And the servant, eager to finalize the deal, leaves Rebekah’s family and her very little time to think things over. He wants to make his goal perfectly clear and wants to leave no room for misunderstanding. He basically asked them outright, “Will you agree with my master’s wishes, yes or no? If not, I need to know so I can decide what I will need to do next -- whether to go back or to pursue the arrangements for what my master desires.” When one deals honestly and fairly with another, he or she has the right to expect that they will be treated honestly and fairly in return. This was the case with Abraham’s servant. He did not want any pretenses. He spoke his business clearly and appealed to them to respond in kind. If we handle our business and interactions in a similar manner, than we can expect that others treat us likewise.

Sometimes we wonder why things go wrong in our relationships and we only need to look as far as the way we treated others to find the answer. The ‘golden rule’ of doing to others what we would want done to us needs to be applied in all our relationships, including those involving business, either for ourselves or for our employers. Only then can we expect God’s blessing.

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Friday, December 12, 2008

Genesis 24:28-32 Rebekah's Brother, Laban

Genesis 24:28-32: Then the girl ran and told her mother’s household about these things. Now Rebekah had a brother whose name was Laban; and Laban ran outside to the man at the spring. And it came about that when he saw the ring, and the bracelets on his sister’s wrists, and when he heard the words of Rebekah his sister, saying, “This is what the man said to me,” he went to the man; and behold, he was standing by the camels at the spring. And he said, “Come in, blessed of the Lord! Why do you stand outside since I have prepared the house, and a place for the camels?” So the man entered the house. Then Laban unloaded the camels, and he gave straw and feed to the camels, and water to wash his feet and the feet of the men who were with him.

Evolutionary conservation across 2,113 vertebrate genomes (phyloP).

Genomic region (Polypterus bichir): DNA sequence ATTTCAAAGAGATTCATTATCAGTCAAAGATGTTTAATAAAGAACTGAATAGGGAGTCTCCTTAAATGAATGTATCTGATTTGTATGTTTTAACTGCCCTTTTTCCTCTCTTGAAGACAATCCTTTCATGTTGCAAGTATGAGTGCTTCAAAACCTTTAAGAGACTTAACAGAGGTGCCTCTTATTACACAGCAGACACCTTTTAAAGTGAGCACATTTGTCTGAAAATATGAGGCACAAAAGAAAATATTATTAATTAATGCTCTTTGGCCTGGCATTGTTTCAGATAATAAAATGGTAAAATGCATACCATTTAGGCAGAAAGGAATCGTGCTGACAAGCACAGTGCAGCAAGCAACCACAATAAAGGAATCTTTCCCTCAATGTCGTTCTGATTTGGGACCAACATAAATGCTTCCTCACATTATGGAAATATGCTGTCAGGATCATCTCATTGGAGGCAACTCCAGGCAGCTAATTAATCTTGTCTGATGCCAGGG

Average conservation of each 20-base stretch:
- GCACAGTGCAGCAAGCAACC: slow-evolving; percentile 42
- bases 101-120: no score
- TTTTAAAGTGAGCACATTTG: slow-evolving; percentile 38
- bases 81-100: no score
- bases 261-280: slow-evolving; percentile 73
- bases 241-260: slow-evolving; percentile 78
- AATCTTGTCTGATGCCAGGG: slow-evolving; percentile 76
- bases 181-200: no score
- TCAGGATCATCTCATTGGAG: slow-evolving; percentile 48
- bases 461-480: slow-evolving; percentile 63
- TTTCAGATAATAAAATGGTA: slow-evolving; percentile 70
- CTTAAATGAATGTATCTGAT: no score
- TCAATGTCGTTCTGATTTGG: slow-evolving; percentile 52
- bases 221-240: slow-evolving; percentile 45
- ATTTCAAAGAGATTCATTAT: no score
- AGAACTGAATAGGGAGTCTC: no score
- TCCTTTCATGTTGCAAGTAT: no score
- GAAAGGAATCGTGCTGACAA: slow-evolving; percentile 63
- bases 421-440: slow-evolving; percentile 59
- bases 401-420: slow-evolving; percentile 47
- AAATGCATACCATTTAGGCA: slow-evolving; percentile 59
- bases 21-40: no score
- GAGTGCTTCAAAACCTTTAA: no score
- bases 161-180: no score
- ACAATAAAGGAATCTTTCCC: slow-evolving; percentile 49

Between the previous verses and these ones, Abraham’s servant must have given Rebekah the ring and bracelets he had brought for this purpose for later in this portion of scripture we read that her brother had noticed them. So Rebekah, filled with excitement, runs to her house and tells them about all that had happened. If she were like any other young lady, we can assume that her excitement stemmed primarily from the gifts that she had received from the servant. What young woman would not rejoice when given such jewelry? Being married, having two married daughters and two young granddaughters I can assure you the reaction is innate in women, mastered early in life and maintained well right up into ones senior years. However, it is also possible that Rebekah was excited about having had an opportunity to serve a stranger and his entourage the way she did. After all, that is what she had been taught to do and she now had an opportunity to practice what she had learned. Finally, Rebekah’s joy could have been partially due to the opportunity of having this stranger and those traveling with him stay at her house.